From writer, director and star Aml Ameen comes Warner Bros’ big Christmas film of the year: and it’s a British romantic comedy.

With his directorial debut, Boxing Day, Aml Ameen can’t be accused of playing it safe. Best known for his acting work – and he takes a lead role here too – he’s placed his chips on the latest resurrection of the big screen romantic comedy, with a film that gleefully demonstrates its romance, its influences and its commitment to the genre. And it’s no small achievement that Ameen has pretty much pulled it off.

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Boxing Day is a festive film then, cut from similar cloth as films such as Love Actually, Notting Hill and My Best Friend’s Wedding, each of which get tips of the hat (some more dramatic tips than others). Penned by Ameen along with Bruce Purnell, the set up sees Melvin (yep, that’s Ameen) and Lisa (Aja Naomi King), with life very much looking up. Melvin has a book out, has an elaborate marriage proposal planned, and Lisa has a job offer to ponder. Thing is, we meet the couple in America, and as part of his book promotion, Melvin’s got to go to the UK, where he’ll be seeing his family again for the first time in two years.

Oh, and it just happens to be Christmas.

Soon, they’re across the channel and we see the mess Melvin left behind in London when he suddenly upped sticks a couple of years prior. His mum, Shirley (the always-great Marianne Jean-Baptiste), has built a secretive new relationship following his dad’s affair, for instance. It’d be fair to say too that Melvin didn’t leave things well with his ex, Georgia, played by Leigh-Anne Pinnock. And there’s a cauldron of family tensions slotted into place during a dense first half hour, which simmer and threaten to blow over.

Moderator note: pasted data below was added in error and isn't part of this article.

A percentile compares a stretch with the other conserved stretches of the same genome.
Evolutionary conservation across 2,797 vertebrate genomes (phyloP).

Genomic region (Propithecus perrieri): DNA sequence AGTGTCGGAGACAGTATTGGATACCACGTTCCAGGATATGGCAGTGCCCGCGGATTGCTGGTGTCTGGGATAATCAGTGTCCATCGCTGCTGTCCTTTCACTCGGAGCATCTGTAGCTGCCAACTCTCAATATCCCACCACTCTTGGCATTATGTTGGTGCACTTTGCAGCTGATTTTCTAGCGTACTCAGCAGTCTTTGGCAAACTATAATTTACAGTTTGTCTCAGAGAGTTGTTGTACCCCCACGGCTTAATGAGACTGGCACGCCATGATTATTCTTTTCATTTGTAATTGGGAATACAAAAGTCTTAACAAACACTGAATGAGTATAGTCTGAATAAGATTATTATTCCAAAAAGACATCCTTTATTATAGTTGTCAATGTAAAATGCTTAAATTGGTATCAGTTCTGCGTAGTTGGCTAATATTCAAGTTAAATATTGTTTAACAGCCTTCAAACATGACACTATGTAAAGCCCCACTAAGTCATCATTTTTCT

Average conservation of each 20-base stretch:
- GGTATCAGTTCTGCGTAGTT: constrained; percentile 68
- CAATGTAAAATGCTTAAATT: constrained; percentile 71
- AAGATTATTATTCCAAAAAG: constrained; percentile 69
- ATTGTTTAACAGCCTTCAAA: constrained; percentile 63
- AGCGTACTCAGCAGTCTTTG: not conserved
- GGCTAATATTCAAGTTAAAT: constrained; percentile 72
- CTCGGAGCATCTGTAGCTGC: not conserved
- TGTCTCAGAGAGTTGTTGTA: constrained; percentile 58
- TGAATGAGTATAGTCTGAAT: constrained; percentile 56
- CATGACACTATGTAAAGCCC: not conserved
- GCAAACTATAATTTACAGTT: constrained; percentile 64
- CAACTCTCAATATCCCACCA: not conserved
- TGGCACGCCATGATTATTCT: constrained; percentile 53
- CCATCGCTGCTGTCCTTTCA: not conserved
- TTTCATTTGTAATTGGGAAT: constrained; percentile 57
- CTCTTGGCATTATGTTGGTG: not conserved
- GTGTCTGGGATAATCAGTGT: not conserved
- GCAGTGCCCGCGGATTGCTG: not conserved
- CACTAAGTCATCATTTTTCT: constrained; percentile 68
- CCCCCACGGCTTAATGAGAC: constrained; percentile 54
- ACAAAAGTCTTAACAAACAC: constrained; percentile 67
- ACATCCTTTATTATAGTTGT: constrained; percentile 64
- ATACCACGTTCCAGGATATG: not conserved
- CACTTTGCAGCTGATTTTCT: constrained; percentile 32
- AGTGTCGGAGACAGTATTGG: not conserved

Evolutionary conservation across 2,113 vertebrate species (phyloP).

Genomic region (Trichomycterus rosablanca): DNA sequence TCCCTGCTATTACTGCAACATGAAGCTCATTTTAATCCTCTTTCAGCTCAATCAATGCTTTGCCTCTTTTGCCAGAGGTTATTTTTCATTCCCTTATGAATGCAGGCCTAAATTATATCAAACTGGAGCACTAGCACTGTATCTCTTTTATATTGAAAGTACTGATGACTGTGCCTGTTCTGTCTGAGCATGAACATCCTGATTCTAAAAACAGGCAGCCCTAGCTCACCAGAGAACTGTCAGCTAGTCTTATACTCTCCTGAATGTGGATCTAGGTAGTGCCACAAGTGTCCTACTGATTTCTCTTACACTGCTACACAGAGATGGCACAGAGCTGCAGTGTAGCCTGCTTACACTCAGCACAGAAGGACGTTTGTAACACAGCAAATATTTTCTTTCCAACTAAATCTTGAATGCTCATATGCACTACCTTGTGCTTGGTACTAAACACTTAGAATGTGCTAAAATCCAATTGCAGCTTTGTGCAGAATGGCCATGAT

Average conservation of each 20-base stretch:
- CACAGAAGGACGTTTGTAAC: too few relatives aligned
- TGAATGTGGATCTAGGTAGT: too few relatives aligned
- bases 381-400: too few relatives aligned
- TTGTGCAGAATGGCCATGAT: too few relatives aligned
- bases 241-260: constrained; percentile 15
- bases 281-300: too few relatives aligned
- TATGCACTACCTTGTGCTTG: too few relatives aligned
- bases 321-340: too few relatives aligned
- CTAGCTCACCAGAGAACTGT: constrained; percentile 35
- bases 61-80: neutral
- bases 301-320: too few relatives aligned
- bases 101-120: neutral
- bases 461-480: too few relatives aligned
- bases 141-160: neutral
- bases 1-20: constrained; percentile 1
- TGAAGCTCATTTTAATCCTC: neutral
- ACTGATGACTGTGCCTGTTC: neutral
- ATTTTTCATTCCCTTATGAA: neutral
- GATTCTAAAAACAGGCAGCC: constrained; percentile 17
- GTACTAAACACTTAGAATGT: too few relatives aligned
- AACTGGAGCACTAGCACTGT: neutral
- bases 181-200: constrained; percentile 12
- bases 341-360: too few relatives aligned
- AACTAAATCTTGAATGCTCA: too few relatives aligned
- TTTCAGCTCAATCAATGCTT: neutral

It’s this opening segment where the film could use just a little goodwill on the side of the audience as Ameel gets quite a lot of things into place. There’s a lot of characters here, and no shortage of plot threads. It’s not that the film has bitten off more than it can chew, as by the end it turns out it can chew it all perfectly well thank you. It’s the laying of foundations though where the film’s energy sags.

It’s notable because elsewhere, Boxing Day has energy in abundance. It firmly ramps things up too when we get to Melvin’s home, and we gradually get introduced to his many aunties, uncles, friends and relatives. The film describes them as an ‘eccentric British-Caribbean family’, and doesn’t shortchange you there. Heck, as the party gets into full swing, there are scene-stealers all over the place, although I’d probably have to award the ultimate crown there to Lisa Davina Phillip’s hilarious Auntie Valerie, amongst some stuff competition.

Bursting with music, it’s just the kind of film this that could have come together as quite a sombre drama. It’s very clear that Ameen is having none of that. He’s fused this with Christmas, packed it with music and once he finds his footing, he doesn’t let the film lose it again.

Going to the central romance at the heart of the film, between Melvin and Lisa, it’s very much cut from romantic comedy cloth, and lives firmly on that playing field, little contrivances and all. Furthermore, there were moments here where of all the characters, Melvin was ironically enough the one I warmed to the least. Especially when his fiancée and his ex come together at one point, I did think the pair were well to be shot of him. But this is where the sheer charm of the movie comes into play, gradually finding a kind of old fashioned romcom fuzziness in the midst of a big, loud, boisterous Christmas party of a movie.

Boxing Day is a treat, all the more special for being a big screen mainstream British festive film, that puts a family we’re not used to seeing at the heart of it all. One particular sequence of flat out mayhem between a cavalcade of uncles, aunties, brothers, sisters, and bottles of Red Stripe, left me sat with a huge grin on my face, realising I was in safe hands here. For Ameen is no cynic. He’s made a film with its heart open, its funny bone active, and with charm and warmth to spare. It’s a big festive party, and we’re all invited.

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